The technical definition of password strength already exists in terms of bits of entropy. Essentially, it's the number of guesses required to arrive at a given password. A password that is 4 digits long has 10,000 possible values, so only 10,000 guesses or less would be required to guess it. These are expressed in powers of 2; 10,000 is approximately 2^14, so we would say it has 14 bits of entropy.
But computing hashes isn't the whole story. Beyond that, there are ways system owners improve security by using a better hashing algorithm, a better protocol such as PBDKF2 or bcrypt, applying salt, throttling guesses, custom hardware, etc. Rate limiting is very effective if you control the hardware: an iPhone passcode has only 2^14 bits of strength, but the custom chip built inside the machine will destroy its secret embedded encryption keys if the wrong passcode is entered 10 times.
On the other end of the scale, 2^80 bits of entropy are approaching the limits of imaginable attacks. It seems unlikely today that anyone could brute force crack an 80 bit password at home; it seems almost unthinkable that any entity ever could brute force crack a 128 bit key. The iPhone being studied by the FBI uses encryption keys that have 256 bits of entropy, and at this we know of no way to brute force those. Yet advances in mathematics and cryptographic research, and advances in hardware (such as quantum computing), have proven time and again that nothing should be declared uncrackable.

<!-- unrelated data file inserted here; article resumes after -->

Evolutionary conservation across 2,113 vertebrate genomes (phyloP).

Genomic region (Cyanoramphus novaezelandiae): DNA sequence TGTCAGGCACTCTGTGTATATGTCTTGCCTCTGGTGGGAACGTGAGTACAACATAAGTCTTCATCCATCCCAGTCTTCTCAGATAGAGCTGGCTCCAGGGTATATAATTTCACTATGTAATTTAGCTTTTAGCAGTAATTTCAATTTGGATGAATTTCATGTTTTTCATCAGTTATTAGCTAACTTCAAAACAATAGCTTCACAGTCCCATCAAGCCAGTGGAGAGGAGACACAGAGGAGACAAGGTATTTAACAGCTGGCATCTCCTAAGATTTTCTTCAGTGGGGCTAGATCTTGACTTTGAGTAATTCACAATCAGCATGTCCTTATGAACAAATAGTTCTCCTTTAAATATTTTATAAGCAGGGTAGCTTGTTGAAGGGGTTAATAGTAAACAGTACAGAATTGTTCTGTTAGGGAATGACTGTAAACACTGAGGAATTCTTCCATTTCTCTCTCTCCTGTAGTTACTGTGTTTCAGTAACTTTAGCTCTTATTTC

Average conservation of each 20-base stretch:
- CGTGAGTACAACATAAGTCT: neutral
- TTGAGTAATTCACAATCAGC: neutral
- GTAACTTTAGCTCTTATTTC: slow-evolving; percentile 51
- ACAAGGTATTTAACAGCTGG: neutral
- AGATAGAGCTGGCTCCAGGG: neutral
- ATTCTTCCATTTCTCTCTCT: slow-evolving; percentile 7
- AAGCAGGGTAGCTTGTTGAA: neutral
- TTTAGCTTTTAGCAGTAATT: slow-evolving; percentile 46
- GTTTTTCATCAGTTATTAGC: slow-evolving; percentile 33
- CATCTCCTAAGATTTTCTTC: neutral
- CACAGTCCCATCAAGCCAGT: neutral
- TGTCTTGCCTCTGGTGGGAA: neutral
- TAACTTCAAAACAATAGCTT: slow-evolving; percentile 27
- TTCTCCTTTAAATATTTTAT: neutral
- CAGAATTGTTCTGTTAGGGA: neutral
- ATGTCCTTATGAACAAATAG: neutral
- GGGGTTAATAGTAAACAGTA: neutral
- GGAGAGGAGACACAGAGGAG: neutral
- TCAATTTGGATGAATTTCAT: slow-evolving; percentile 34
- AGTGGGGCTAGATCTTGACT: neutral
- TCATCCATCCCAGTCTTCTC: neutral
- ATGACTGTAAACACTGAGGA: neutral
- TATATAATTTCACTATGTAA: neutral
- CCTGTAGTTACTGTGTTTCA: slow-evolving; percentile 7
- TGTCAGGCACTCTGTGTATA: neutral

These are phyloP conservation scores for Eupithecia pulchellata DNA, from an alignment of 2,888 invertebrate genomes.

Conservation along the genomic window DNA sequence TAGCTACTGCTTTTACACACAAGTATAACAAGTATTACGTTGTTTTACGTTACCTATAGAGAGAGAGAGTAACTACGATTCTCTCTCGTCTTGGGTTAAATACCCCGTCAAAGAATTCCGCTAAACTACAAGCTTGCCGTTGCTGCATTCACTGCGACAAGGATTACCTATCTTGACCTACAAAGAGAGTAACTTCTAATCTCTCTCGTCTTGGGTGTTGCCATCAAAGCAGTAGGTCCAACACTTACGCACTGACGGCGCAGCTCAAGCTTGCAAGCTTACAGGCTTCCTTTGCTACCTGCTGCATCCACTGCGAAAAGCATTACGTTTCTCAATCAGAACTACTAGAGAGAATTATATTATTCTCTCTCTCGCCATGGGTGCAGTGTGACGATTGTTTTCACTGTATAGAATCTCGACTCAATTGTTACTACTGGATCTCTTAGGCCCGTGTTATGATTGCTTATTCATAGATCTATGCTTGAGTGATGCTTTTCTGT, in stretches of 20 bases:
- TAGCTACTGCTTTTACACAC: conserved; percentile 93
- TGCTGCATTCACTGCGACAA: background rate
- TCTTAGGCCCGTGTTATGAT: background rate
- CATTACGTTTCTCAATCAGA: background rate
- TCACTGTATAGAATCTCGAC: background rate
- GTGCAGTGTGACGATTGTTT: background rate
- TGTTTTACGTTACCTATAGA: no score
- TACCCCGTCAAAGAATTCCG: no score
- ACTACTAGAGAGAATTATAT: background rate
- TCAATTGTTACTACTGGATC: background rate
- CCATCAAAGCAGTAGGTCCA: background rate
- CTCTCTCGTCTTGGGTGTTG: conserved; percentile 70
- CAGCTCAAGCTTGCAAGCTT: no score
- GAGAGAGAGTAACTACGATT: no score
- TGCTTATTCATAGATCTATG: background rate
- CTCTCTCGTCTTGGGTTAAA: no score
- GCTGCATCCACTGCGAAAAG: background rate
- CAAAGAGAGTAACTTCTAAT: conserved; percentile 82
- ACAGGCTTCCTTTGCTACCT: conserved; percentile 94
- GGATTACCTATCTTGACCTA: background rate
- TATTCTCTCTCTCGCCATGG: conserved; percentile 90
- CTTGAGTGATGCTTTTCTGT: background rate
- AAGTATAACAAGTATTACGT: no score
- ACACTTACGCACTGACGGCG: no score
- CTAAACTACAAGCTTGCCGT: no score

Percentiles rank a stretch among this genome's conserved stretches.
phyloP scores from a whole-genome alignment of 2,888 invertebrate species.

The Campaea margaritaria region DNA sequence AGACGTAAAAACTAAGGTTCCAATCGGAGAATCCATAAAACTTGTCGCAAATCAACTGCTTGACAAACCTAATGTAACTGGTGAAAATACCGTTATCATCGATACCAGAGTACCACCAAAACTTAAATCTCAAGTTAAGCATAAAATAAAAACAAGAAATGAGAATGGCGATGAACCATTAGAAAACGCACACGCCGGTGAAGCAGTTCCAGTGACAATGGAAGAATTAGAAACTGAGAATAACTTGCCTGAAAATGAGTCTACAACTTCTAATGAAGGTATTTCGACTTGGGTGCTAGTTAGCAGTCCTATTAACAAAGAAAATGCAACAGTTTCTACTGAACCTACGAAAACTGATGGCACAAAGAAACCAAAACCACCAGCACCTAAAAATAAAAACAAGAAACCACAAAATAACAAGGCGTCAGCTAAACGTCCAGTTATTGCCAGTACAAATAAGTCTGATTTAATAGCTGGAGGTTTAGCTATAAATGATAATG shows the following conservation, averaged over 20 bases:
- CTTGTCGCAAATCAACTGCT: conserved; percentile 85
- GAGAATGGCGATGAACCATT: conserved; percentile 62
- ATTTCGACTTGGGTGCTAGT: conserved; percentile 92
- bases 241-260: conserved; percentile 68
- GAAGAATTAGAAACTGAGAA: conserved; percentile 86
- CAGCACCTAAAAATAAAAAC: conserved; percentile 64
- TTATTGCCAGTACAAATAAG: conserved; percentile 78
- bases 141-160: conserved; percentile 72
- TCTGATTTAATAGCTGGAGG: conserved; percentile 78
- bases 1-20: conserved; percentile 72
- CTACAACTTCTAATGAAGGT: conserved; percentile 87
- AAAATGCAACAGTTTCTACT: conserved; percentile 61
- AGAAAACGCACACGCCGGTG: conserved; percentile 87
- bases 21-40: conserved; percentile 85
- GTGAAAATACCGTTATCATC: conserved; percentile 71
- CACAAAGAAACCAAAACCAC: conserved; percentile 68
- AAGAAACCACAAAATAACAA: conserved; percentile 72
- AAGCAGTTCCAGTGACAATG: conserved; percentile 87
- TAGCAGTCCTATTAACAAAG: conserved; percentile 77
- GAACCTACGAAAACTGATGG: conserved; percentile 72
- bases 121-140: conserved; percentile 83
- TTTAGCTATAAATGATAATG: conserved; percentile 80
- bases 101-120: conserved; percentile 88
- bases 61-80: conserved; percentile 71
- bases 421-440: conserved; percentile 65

And defense is only half the picture. There are ways attackers can improve their attacks besides the custom parallelization mentioned above: they can use wordlists and tools like John the Ripper to prioritize guessing passwords based on the language of the user, rainbow tables are easily downloaded, collisions, malware, research on the target, zombies in a captive botnet, and other techniques can all reduce the search space. These all depend on the capabilities and dedication of your envisioned adversary.
Given that both offense and defense are not statically defined, each combination of implementation and threat model are specific, and are not really comparable to any other installation. That makes it hard to assign a fixed estimate of cost or time on a basis that is comparable between different password implementations. The most accurate things we can say are "this algorithm has x bits of strength", "this implementation multiplies attacker effort by 60,000", etc.